Of course, you can always go to the more expensive route and get yourself some surgical lubricant. It’s pretty much the same thing as the water-based lubes you buy at the store, with two exceptions. It usually comes in a nice dispenser (which you may or may not need) and it’s made specifically for medical uses and is FDA approved.

Either way, you don’t want to skimp on this and go with something like vaseline or baby oil. They’re just not going to work well and you risk ruining your toys.

When you’re done playing…

Always remember to clean your toys after each and every use. If you’re going to share them or if there’s any chance that the next time you use them will be soon, wash them with hot water and antibacterial soap.

If you won’t be using them for a while or sharing them, throw them away. Don’t put them back in the drawer or wherever else you keep your medical toys.

Remember, you don’t want to risk contaminating everything else!

Good luck!

Medical Play Gear

Below are some common items you can use for medical play. They’re ranked from lowest cost to highest cost, cheapest being the veterinary supplies you can get at a pet store and the most expensive being an actual speculum that you can buy at a medical supply store.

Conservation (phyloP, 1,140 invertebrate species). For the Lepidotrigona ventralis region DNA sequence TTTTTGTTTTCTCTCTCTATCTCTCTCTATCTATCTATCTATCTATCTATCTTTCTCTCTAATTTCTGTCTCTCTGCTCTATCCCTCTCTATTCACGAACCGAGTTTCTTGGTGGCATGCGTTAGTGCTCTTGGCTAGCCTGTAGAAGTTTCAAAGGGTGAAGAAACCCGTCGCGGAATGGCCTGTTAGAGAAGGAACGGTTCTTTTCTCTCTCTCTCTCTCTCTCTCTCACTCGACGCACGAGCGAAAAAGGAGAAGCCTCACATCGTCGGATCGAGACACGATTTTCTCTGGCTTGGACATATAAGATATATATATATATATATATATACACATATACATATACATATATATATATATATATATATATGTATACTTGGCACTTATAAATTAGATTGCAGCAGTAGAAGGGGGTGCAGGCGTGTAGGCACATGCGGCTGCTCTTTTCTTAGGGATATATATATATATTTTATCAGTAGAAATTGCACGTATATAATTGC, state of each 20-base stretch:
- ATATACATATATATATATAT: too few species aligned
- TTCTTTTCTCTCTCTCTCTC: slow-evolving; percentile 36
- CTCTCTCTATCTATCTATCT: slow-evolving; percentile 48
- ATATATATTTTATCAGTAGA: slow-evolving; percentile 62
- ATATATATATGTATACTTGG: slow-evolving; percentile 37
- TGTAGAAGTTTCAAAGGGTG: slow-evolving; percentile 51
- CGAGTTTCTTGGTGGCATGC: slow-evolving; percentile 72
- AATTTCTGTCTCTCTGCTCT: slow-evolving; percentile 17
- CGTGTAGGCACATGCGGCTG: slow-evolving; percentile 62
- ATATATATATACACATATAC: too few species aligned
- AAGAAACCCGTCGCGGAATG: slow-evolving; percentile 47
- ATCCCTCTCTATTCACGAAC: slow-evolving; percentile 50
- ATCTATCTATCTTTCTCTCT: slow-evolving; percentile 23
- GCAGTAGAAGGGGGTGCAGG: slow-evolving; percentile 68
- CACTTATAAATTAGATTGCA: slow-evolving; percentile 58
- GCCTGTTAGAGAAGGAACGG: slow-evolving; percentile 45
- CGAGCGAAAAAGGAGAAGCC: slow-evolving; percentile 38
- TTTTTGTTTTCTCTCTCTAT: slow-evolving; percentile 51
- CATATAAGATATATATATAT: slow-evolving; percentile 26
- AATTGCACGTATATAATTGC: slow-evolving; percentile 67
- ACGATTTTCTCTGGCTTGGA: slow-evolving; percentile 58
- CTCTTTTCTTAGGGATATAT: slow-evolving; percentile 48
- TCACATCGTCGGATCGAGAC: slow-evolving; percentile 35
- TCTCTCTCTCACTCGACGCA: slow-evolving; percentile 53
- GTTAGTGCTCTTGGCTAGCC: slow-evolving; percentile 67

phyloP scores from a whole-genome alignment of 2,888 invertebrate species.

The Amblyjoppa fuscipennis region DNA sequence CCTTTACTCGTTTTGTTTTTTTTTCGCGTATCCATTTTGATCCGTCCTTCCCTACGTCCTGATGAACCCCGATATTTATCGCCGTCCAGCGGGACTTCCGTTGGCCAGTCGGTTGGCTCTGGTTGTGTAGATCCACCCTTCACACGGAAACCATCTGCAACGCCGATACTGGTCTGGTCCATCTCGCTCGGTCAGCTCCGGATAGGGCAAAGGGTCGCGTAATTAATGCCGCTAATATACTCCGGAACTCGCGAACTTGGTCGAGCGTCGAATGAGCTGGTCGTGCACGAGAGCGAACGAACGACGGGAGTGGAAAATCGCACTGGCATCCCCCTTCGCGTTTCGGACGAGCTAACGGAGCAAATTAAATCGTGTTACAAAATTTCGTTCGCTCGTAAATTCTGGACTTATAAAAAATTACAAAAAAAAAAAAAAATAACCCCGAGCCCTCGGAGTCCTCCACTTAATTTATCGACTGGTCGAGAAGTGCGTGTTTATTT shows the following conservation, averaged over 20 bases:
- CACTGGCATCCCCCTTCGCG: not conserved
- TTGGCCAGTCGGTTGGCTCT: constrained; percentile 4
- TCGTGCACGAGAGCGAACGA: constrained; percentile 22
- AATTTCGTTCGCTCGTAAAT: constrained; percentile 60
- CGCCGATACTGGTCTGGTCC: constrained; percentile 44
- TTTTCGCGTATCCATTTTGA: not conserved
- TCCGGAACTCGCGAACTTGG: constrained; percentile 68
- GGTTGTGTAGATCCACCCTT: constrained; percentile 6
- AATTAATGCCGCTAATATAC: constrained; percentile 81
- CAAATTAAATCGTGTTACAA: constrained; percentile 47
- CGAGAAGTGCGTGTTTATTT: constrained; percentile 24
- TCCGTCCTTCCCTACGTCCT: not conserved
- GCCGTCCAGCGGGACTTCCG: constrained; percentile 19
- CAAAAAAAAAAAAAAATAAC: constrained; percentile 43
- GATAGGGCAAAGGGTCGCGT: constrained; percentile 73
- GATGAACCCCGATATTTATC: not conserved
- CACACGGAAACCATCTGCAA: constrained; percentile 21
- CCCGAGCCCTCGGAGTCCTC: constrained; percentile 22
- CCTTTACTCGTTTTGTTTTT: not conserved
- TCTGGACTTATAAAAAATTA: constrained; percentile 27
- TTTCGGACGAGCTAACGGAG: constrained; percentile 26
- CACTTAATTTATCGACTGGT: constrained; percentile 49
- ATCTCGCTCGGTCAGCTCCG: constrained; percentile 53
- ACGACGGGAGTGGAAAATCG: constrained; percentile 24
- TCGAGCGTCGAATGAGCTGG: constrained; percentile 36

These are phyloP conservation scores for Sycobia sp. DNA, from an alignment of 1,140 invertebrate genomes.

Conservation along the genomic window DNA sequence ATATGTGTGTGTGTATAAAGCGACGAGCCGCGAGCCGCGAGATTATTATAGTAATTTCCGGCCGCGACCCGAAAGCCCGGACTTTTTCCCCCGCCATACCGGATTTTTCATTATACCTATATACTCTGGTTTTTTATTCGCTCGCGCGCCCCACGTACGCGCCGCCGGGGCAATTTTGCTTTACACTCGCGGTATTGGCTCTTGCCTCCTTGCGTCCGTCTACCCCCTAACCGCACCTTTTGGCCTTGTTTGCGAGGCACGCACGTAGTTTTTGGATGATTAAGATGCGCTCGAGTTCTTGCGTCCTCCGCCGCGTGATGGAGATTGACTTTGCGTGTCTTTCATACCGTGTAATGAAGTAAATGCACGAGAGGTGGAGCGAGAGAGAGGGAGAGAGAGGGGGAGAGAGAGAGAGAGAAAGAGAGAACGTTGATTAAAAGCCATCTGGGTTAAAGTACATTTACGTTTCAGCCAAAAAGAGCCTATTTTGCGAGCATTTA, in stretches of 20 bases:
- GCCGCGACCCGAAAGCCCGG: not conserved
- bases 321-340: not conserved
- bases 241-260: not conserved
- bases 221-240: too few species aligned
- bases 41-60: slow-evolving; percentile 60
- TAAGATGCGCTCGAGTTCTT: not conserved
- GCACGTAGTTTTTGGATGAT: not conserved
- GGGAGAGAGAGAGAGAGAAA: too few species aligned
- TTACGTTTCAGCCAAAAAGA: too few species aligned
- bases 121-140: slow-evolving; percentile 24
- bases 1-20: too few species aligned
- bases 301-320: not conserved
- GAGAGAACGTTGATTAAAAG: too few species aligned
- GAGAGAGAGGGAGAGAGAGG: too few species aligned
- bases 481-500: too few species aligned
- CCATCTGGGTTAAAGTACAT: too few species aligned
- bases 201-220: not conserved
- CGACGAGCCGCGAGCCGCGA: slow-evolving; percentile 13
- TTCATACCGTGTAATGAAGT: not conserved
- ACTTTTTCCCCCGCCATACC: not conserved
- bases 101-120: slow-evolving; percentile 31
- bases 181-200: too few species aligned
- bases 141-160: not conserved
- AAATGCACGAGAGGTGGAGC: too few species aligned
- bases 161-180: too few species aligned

Most of these items can be used on men and women.

Rubber glove

12-foot strap

Plastic wrap (saran wrap)

Gag (cloth or ball)

Blindfold

Mouth spreader (ring gag)

Cotton swabs, q-tips (optional)

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Vet supply store

Medical supply store

Kits

Specialty stores

Videos (for inspiration)

Specialty Items

It’s always possible to take medical play a step further by using some toys or gear that are more specialized than the items mentioned above. Again, these are ranked from lowest cost to highest cost, cheapest being an animal enema kit and most expensive being a $2,000 surgery table. Check them out!

Enema bag with hose, nozzle and syringe

Saline solution

Catheter kit

Stethoscope

Sphygmomanometer (blood pressure cuff)

Bandage scissors

Needle holder

Scalpel blades (disposable)

CAUTION! Make sure you buy blades that are meant to be used on humans. Do NOT use animal blades as they are not sterilized and can cause infection.

Blood pressure monitor

Manual resuscitator (ambu bag)

Oxygen tank and regulator

Intubation kit (laryngoscope, tube and attachments, etc.

Anaesthetic machine (includes syringes, etc. for injections)

Surgical lights (optional)

Bariatric scale (for weighing patients)

Surgical table (folding chairs can also be used)

Scrub suits (you can just use your normal clothes; they get sterilized afterward)

Surgical instruments (these are very expensive and not needed for most medical play, discussed below)